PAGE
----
Dacher Keltner is professor of psychology at the University of California, Berkeley, director of the Greater Good Science Center, and coeditor of Greater Good magazine. His research focuses on pro-social emotions, power, and reasoning. He begins this fascinating book with a look at the importance of Jen, a central idea in the teachings of Confucius. The term refers to "a mixture of kindness, humanity, and respect that transpires between people." These qualities bring out the best in ourselves and in others. They play a major role in the evolution of human goodness.
Keltner next looks at Charles Darwin's writings about positive emotions. He posited that sympathy is our strongest passion and can make all the difference in our relations with others. The author also salutes the scientific work of Paul Ekman, who pioneered the examination of emotional expression through the many movements of the face. This is followed by three findings from new studies in positive emotions: (1) Emotions are signs of our commitment to others; (2) Emotions are encoded into our bodies and our brains; (3) Emotions are our moral gut, the source of our most important moral intuitions. Although we are accustomed to thinking that the survival of the fittest is the law of evolution, Keltner posits that a better description of the human adventure would be the survival of the kindest, since we are a caretaking species.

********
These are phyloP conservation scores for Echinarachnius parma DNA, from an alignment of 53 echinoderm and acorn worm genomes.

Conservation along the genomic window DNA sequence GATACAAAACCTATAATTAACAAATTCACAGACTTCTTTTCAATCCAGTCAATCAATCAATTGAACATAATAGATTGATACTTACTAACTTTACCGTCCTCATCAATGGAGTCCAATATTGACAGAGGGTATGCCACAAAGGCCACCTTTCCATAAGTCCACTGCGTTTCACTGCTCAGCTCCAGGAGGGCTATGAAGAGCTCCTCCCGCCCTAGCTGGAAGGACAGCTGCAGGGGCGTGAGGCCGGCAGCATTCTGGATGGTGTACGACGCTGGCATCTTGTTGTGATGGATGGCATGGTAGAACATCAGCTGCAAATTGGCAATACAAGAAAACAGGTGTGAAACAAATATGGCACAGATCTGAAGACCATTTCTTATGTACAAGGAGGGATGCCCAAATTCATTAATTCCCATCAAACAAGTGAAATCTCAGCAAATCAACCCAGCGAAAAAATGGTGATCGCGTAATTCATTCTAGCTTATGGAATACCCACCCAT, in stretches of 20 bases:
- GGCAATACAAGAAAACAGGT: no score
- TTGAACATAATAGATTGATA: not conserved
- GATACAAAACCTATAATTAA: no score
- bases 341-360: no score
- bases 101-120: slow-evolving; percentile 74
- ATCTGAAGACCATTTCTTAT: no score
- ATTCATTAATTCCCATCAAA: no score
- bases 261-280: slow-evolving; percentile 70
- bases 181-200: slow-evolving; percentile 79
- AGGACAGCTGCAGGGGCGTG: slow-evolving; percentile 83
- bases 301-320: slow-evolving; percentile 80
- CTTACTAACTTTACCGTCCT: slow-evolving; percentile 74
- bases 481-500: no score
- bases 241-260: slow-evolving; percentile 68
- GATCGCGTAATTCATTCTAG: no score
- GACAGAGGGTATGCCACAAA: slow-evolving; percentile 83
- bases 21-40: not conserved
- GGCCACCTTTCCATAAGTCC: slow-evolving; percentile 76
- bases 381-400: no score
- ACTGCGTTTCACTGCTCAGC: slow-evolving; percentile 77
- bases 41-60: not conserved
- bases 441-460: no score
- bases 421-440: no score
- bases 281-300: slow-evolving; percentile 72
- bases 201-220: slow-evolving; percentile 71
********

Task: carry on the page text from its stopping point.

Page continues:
In the last eight chapters of Born to Be Good, the author provides a consistently interesting assessment of eight emotions along with insights about them from art, literature, and philosophy. They are:
• Embarrassment (an ethic of modesty)
• Smile (as social chocolate)
• Laughter (the first step to nirvana)
• Tease (the perspective of others)
• Touch (an inexhaustible resource of rewards)
• Love (back to the birds and the bees)
• Compassion (a progenitor of courageous acts)
• Awe (unites us all)